iris murdoch - love and chaos
Iris Murdoch's novels are not about good and evil, but good and mediocre (the "nice and the good" and the "sacred and profane" as two titles have it), and the latter is often indicated by that word "muddle". It conveys evil not epic and cosmological, but of a dirty, chaotic, ugly, soul-destroying smallness - grimy litter, for example, or petty crime, rudeness, or callous behaviour.
The Murdochian opposite to this evil is love, "true" rather than egotistical, which means simply the ability to see another person (or animal or work of art) in its inviolable sacred separateness.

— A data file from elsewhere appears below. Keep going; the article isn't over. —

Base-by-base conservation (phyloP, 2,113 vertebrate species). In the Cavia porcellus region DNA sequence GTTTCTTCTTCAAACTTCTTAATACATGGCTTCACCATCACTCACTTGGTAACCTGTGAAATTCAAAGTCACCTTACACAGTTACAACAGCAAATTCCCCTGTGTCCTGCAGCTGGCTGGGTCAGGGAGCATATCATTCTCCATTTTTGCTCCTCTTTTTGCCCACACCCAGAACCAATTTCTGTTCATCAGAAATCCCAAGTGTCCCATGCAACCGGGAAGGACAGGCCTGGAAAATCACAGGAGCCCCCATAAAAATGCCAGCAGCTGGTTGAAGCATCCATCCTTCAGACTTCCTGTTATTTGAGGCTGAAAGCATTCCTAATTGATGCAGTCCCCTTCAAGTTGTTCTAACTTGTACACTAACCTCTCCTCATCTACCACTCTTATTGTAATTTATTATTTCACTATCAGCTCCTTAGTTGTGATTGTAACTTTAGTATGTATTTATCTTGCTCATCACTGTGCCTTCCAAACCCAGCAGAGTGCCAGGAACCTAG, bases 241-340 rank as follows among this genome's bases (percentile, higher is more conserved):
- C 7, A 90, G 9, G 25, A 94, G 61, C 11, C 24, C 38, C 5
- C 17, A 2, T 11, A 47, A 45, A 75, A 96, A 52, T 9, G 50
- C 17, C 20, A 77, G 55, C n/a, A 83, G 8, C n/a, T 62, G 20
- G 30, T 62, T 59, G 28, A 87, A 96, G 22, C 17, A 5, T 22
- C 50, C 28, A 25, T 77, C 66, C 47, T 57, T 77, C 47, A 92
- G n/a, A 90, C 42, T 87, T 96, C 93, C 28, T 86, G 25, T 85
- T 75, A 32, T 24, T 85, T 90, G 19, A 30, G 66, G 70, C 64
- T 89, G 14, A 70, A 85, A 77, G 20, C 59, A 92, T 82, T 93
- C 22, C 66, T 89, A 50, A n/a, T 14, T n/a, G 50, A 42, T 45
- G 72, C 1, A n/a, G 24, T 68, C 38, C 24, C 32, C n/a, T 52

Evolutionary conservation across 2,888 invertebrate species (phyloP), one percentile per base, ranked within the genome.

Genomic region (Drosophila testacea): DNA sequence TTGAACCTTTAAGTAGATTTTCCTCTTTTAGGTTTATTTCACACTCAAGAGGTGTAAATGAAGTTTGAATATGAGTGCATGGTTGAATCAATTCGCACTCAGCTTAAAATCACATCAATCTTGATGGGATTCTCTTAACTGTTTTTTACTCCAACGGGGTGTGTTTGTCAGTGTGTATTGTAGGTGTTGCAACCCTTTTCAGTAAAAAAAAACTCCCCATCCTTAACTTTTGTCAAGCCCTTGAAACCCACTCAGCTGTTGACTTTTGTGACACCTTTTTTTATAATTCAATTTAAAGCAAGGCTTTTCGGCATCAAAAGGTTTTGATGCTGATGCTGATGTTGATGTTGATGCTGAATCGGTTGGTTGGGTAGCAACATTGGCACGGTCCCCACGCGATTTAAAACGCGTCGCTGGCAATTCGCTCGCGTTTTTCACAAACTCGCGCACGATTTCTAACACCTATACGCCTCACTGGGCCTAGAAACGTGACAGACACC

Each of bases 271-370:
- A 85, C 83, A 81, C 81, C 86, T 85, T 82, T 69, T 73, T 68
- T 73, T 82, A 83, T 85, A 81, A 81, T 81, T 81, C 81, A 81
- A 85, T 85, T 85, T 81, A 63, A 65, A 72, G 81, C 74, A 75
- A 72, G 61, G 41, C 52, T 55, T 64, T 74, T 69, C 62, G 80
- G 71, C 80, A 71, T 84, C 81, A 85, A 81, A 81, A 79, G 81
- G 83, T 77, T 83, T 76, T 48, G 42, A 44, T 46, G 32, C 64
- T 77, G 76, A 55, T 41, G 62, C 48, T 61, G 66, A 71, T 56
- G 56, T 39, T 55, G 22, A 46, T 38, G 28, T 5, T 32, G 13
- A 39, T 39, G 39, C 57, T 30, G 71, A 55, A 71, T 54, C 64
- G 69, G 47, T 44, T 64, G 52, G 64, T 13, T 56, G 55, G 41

Degrees of these opposites are seen in the lives of the characters who appear as familiar recurring 'types' in each novel: the philosopher, the hedonist, the deceived wife, the sequestered but calculating maiden, the delinquent, the artist and artist-manqué.
All of them, the frenzied and the middling-decent, the saints and the ego-monsters are looked upon by their creator with compassion.
Walking London we begin to see them everywhere (as Murdoch must have seen their models) - in the crowds rushing on and off the underground, in pubs and squares, the dreamy-eyed girls, shifty-eyed conmen, tired workers and flustered bureaucrats and academics with their minds on the thought of a stiff drink after work rather than philosophy.